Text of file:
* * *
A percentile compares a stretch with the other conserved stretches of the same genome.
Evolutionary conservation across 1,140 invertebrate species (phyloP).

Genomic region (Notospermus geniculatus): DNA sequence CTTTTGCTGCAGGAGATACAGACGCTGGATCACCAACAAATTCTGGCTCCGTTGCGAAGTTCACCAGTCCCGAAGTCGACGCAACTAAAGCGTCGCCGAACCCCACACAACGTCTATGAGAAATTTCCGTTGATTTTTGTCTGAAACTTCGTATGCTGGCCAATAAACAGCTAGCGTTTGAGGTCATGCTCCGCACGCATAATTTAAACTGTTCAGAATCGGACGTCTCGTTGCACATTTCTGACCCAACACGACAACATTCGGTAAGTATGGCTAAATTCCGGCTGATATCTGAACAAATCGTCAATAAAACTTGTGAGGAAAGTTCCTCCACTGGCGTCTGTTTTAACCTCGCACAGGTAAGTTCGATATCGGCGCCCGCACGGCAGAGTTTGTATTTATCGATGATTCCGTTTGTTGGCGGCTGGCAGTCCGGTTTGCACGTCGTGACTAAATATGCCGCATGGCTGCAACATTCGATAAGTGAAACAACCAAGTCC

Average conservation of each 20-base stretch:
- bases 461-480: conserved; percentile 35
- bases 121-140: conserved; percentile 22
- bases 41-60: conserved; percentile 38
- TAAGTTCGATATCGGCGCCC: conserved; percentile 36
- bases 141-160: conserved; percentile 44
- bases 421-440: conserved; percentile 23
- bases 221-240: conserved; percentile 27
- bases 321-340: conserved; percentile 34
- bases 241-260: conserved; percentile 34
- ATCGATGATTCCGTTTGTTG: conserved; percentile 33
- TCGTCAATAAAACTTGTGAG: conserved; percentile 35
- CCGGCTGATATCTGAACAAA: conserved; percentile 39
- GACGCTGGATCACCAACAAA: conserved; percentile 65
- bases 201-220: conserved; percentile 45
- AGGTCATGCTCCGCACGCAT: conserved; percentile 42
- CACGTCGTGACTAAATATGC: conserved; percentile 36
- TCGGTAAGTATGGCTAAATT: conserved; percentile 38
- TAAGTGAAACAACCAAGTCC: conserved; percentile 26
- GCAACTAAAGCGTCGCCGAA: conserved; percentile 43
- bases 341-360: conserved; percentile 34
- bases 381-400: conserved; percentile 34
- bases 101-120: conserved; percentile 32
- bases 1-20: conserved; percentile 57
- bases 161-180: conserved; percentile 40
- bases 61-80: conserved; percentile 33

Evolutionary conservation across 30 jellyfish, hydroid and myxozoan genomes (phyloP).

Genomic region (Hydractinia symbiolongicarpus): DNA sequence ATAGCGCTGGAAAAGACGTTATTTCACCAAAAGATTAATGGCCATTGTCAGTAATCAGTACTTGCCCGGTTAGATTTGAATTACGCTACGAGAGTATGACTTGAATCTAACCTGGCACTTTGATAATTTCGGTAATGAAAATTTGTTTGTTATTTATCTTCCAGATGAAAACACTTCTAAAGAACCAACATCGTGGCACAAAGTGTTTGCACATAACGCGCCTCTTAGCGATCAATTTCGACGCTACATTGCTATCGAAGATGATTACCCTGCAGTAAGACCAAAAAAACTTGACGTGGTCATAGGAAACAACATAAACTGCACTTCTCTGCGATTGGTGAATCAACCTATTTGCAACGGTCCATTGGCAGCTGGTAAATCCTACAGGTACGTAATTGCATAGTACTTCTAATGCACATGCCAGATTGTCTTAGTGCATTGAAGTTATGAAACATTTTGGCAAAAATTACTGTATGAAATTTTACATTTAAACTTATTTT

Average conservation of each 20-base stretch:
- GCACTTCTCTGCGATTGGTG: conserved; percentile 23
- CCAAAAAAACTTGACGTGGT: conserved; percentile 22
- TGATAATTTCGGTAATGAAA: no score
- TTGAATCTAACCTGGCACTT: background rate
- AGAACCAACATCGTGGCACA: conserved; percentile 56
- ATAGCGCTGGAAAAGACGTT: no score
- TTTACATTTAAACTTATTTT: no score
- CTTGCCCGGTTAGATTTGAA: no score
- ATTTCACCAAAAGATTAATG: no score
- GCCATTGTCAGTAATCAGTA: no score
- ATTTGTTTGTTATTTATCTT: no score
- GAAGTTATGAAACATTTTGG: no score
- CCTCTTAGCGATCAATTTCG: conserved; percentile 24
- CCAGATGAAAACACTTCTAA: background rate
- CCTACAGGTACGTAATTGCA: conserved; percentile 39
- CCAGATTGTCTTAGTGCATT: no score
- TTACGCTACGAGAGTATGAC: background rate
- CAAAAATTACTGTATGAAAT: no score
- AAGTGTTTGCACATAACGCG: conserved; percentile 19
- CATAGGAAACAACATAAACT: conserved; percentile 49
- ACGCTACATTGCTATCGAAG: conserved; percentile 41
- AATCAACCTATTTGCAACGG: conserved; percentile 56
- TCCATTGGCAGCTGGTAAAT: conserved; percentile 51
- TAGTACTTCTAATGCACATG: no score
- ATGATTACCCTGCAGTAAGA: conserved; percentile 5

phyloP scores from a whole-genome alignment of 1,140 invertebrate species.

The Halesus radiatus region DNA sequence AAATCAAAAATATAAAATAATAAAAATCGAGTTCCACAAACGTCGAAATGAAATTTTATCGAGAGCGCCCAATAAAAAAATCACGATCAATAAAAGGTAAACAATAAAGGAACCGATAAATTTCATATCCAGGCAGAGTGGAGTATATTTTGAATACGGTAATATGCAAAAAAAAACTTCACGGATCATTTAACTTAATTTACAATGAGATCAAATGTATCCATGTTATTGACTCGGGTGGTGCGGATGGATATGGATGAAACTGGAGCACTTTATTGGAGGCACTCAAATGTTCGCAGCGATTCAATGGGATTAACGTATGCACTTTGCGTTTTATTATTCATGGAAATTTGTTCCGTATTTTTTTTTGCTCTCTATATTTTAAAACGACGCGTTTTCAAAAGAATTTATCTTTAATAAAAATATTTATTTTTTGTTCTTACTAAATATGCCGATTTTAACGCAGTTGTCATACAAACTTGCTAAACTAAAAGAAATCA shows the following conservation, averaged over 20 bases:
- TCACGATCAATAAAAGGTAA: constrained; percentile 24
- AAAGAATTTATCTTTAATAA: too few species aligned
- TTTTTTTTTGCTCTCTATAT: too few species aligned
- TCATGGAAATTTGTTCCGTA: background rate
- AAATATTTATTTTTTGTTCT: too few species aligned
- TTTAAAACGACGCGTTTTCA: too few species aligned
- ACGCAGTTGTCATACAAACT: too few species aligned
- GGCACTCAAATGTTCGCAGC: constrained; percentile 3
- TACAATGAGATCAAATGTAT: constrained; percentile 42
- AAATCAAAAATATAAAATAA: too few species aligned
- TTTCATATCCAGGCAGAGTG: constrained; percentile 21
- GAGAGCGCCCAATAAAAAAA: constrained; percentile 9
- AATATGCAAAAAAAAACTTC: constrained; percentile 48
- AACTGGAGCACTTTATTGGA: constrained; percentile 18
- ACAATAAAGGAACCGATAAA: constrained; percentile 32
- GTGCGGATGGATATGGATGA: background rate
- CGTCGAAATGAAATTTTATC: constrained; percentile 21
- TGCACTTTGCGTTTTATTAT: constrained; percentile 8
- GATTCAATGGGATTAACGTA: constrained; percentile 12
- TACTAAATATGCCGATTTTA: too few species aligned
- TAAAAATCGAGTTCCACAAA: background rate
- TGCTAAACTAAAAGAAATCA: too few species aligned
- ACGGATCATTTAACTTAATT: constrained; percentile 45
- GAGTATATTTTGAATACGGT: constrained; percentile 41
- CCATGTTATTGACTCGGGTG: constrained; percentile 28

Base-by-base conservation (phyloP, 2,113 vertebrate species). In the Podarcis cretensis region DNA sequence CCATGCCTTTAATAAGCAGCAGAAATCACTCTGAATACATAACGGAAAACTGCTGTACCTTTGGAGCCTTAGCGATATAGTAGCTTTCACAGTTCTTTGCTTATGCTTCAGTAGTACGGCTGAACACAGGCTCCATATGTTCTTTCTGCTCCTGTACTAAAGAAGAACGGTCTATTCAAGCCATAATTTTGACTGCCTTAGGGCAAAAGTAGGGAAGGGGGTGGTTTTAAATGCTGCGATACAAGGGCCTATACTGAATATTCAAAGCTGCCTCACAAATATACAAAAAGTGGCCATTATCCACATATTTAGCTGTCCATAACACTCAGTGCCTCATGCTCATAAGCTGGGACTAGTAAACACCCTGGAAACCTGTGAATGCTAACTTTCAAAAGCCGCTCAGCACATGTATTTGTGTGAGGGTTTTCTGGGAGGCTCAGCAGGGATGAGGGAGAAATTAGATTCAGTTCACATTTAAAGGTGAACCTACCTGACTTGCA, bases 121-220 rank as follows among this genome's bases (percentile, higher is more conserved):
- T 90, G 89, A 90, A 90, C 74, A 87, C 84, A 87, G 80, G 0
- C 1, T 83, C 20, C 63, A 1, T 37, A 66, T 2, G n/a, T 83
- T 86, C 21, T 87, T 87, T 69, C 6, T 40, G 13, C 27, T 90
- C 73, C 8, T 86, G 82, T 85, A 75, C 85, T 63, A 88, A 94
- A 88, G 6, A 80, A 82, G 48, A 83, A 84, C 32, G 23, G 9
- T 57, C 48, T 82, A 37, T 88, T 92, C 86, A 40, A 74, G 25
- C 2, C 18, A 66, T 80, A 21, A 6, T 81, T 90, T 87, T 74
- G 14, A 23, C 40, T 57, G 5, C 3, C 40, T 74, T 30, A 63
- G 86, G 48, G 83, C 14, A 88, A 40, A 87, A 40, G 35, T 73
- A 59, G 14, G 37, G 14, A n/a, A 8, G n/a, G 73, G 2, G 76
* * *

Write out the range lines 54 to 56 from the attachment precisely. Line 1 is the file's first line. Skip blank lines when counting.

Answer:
- AATCAACCTATTTGCAACGG: conserved; percentile 56
- TCCATTGGCAGCTGGTAAAT: conserved; percentile 51
- TAGTACTTCTAATGCACATG: no score